The Mexia fault zone is a series of overlapping faults, all trending in a direction a little oblique to the trend of the zone as a whole. All have a downthrow on the west, or on the side up the regional dip of the strata. This series of faults passes through Milam, Falls, Limestone, Freestone, Navarro, Henderson, and Kaufman counties. In Limestone, Freestone, and Navarro counties eight oil and gas pools have been dis-covered associated with major faults in this zone. From the south northward these are the South Groesbeck, North Groesbeck, Mexia, Wortham, Currie, North Currie, Richland, and Powell fields. Three or four miles west of the Mexia fault zone is another parallel series of faults, the Tehuacana zone, in which there are now two oil fields (Nigger Creek and Cedar Creek).
All these ten fields yield their principal production from the Woodbine sand. Up to December 31, 1927, 212,544,366 barrels had been produced from the ten pools, or about 28,300 barrels per acre.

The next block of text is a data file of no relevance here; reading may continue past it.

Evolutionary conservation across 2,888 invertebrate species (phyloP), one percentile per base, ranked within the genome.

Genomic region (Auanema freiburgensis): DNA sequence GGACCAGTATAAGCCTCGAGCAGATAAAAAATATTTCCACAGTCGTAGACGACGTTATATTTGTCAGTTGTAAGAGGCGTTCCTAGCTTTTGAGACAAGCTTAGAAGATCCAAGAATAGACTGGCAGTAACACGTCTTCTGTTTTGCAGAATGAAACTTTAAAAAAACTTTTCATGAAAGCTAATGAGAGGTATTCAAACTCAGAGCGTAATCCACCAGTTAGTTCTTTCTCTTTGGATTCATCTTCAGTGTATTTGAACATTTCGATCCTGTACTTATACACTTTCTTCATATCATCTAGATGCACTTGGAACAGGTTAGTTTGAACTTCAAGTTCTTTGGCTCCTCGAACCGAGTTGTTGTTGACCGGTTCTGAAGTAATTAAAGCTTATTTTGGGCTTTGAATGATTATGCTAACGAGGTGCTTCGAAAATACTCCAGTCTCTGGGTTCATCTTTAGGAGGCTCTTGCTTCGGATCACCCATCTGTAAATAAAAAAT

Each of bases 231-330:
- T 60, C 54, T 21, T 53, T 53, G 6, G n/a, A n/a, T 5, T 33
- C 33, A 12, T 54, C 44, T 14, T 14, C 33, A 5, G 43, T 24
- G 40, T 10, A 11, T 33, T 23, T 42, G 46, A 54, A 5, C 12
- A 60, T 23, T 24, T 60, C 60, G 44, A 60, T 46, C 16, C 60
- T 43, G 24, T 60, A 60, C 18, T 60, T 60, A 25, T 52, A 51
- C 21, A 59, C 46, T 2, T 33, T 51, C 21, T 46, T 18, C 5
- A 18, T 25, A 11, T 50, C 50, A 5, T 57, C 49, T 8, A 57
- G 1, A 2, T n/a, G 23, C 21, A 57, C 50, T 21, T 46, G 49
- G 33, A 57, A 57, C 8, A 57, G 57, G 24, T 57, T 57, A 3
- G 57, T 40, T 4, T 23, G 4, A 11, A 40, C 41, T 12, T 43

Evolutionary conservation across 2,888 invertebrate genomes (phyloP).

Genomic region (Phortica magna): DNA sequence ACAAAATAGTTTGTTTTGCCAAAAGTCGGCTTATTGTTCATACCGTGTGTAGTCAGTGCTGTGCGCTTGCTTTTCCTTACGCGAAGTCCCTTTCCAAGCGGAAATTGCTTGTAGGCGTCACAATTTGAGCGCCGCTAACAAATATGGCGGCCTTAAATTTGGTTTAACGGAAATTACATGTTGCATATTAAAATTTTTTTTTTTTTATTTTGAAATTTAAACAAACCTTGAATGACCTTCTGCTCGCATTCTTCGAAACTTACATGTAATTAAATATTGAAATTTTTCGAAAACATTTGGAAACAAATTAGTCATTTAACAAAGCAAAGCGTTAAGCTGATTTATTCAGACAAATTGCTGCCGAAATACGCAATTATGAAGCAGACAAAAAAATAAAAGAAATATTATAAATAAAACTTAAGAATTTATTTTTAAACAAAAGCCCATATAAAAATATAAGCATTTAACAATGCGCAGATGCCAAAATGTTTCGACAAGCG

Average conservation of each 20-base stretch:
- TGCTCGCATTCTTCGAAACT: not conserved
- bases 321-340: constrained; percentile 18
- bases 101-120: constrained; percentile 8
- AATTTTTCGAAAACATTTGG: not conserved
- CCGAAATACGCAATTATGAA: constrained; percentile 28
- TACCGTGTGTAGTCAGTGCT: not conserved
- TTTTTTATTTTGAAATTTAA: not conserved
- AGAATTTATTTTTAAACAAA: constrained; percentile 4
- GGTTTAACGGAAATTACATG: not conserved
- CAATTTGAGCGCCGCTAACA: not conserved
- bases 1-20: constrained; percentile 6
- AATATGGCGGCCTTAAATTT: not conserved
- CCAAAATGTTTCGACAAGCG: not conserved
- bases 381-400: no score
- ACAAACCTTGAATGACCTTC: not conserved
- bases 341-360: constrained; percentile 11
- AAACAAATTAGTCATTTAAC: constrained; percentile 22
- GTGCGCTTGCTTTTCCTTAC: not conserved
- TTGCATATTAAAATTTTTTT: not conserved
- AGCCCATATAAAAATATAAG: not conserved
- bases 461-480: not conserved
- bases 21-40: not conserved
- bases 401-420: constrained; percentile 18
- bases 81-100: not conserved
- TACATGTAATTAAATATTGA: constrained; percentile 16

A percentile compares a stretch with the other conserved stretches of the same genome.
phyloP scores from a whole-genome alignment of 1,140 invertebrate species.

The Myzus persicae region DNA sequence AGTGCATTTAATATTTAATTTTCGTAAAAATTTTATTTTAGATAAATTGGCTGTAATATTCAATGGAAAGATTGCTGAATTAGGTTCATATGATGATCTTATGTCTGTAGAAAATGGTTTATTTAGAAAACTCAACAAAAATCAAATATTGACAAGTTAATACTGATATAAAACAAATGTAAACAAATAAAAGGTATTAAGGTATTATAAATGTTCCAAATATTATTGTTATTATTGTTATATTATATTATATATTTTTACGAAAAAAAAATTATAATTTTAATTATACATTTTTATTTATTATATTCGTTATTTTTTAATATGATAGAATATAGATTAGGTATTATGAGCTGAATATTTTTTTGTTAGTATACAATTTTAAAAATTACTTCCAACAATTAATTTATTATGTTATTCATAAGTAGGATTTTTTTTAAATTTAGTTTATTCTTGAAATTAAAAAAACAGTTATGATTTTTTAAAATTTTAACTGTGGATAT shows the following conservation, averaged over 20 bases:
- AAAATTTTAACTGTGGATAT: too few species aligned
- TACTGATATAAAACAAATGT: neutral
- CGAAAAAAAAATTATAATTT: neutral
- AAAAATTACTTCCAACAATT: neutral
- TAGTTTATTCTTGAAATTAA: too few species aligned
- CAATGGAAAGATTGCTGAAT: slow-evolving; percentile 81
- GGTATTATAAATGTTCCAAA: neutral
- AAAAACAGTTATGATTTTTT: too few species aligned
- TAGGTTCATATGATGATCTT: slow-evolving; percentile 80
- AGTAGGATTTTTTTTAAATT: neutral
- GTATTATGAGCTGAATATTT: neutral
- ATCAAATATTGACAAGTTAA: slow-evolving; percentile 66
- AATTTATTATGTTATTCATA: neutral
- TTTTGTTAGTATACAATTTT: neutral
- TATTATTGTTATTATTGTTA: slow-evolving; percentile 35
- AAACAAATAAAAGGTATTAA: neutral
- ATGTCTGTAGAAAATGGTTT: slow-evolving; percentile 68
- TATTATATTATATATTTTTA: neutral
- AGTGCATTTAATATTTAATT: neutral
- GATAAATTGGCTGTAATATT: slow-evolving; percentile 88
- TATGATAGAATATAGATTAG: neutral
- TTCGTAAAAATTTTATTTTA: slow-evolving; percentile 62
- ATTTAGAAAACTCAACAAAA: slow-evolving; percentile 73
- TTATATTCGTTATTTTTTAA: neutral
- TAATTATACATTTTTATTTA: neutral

Evidence points to the conclusion (1) that the faulting occurred partly in post-Cretaceous, pre-Midway time and partly in post-Wilcox time; (2) that the oil had its source in the Eagle Ford shale or in shales in the Woodbine formation, or in both; (3) that it came into its present reservoirs after faulting; and (4) that it reached its present position by lateral migration rather than by migration up the faults from a deep source.
Figures & Tables
Structure of Typical American Oil Fields, Volume I
Modern petroleum geology in the United States had its beginning in the first decade of the 20th Century when the U.S. Geological Survey began mapping the structure of the rocks in and near old fields in order to discover the various types of structural conditions under which oil and gas are trapped. Structural geology has evolved as a branch of the broader science far more rapidly than have methods of mapping the attitude of rocks at the surface. This volume, published in the late 1920s, was designed to afford authoritative and modern descriptions of the structure of typical oil fields in the United States. Each of the 30 fields contained here is described by an author who is intimately familiar with the available data. The relationship of structure at the surface and at depth for different terranes is clearly set forth wherever the strata are not parallel. Fields include: McKittrick, California; Fairport, Kansas; Urania, Louisiana; Artesia, New Mexico; Burbank, Oklahoma; Cabin Creek, West Virginia; and Luling, Texas.